Play is very important to your bird. It also helps in setting guidelines for your bird to follow. Out-of-cage play needs to be monitored. Set up rules for your bird to follow and keep reinforcing them. Let your bird know that certain areas of the house are off limits. If the bird is flighted, do this by returning the bird to its cage when it goes somewhere it should not. There are a few good bird-training books on the market to help with behavior. One book is titled "Guide to a Well Behaved Parrot" by Mattie Sue Athan. Remember: the knowledge we posses, or can learn, makes the difference in our birds. There are also many ways to potty train your birds. Trick training can be great ways to interact with your birds so they are not bored. Make training sessions playtime fun!

Play Gyms

Another way to excersize your bird is use play gyms. You can buy ready-made ones or make your own. The design of the home-made play stand shown to the right was concieved by Alaska Bird Club member Leanna Rein and other club members who foraged for trees that would make good bird stands. The playstand in this image has an alder "trunk" with cross perches of driftwood gathered in Homer. A curious note: birds tend to head for the highest branch and stand there, which is OK because they get some exercise from the process of climbing. Make sure the base of your home-made stand is stable! If you do not have a carpenter in the family, you can use old, wide Christmas tree stands (after all, they are designed to hold trees). You can build stands with perch sizes appropriate to your bird(s). On this tree, because it was designed for a cockatoo, there is a cross perch made out of cactus branch (with small holes in it). This comes in handy for hiding food treats and making the bird forage for food, a natural activity we should encourage in our birds. Birds will chew the branches, so you may need some spares ready to be installed. Make sure the materials you use have not been sprrayed with pesticide or herbicide, and are woods that are safe for parrots. This particular stand, because it was made for a cockatoo has stainless steel screws for the cross perches as the cockatoo tends to chew on everything!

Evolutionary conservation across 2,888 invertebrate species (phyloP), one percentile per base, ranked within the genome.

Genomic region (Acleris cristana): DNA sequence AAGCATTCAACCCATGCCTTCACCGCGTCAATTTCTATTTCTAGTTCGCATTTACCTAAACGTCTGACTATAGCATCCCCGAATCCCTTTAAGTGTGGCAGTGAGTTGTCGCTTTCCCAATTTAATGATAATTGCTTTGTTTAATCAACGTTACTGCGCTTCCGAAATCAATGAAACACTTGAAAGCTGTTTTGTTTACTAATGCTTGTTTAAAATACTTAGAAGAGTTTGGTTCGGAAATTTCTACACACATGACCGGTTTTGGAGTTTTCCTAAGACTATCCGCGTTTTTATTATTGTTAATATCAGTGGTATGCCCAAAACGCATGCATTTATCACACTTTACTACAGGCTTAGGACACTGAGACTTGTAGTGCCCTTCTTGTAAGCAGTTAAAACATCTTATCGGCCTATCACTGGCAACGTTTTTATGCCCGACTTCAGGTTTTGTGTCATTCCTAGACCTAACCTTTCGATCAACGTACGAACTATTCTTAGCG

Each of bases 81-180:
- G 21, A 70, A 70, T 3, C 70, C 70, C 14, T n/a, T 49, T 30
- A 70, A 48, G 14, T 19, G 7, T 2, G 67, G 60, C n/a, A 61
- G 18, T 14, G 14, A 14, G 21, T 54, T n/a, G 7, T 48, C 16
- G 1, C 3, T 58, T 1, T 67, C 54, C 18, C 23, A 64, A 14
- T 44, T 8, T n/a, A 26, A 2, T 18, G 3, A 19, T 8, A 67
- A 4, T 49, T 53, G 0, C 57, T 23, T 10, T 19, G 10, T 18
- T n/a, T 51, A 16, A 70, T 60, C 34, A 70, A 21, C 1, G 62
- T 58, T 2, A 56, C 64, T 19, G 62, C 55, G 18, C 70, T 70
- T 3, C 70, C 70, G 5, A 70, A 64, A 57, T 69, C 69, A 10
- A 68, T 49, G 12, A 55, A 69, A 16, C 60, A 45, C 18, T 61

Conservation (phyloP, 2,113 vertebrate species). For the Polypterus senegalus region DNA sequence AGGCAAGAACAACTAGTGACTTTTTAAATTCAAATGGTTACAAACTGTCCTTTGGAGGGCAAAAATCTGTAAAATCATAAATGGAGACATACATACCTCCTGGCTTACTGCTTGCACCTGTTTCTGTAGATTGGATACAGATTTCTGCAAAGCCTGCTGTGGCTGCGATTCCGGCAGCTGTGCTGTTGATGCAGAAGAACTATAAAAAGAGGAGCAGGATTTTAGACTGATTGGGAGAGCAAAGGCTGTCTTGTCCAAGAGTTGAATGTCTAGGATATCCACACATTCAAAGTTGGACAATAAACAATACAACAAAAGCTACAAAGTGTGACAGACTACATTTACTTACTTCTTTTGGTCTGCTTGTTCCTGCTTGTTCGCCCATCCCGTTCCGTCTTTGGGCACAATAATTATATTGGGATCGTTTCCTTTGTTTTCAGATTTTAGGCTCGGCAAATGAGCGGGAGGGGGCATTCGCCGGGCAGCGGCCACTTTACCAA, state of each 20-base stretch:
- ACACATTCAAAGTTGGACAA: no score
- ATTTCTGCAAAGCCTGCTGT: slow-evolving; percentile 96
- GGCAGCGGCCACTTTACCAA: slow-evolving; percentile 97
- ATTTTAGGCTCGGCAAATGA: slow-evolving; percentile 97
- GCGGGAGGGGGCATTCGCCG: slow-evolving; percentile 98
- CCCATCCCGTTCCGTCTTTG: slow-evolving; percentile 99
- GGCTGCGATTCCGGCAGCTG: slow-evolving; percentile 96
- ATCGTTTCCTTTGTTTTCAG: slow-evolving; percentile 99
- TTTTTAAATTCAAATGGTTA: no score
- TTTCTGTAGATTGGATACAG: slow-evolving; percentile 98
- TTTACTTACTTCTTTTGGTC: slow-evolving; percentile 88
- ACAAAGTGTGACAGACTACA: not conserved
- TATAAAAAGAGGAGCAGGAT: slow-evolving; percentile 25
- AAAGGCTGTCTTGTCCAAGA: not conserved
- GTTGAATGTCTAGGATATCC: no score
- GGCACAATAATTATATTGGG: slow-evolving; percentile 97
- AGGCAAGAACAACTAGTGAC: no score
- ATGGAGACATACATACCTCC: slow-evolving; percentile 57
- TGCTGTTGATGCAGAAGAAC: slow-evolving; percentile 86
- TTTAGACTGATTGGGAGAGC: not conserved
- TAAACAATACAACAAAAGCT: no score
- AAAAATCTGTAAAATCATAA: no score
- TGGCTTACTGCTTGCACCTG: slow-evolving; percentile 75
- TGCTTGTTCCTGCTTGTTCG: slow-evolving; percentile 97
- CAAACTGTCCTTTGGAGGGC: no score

Other Types of Perches and Playstands

Your parrot wants to be with you because you are part of the flock. The picture to the left shows two perches where parrots can sit while you shower where the humidity is excellent for them. The perches you see in the shower are for bath days, however larger birds must have a more secure perch supported by more than than suction cups. You can get PVC perches that stay in the shower, or portable ones that you bring in when needed. The goal is to get the birds in the shower! Another type of perch is simply a wicker basket with a brick or heavy rocks in it to stabilize it so the bird can perch (and chew) on the handle of the basket. You can find non-varnished, plain baskets with larger handles in many thrift and craft stores.



The Alaska Bird Club • P.O. Box 101825 • Anchorage AK 99510
Facebook: https://www.facebook.com/alaskabirdclub/
Email: akbirdclub@yahoo.com
Voice mail: (907) 868-9070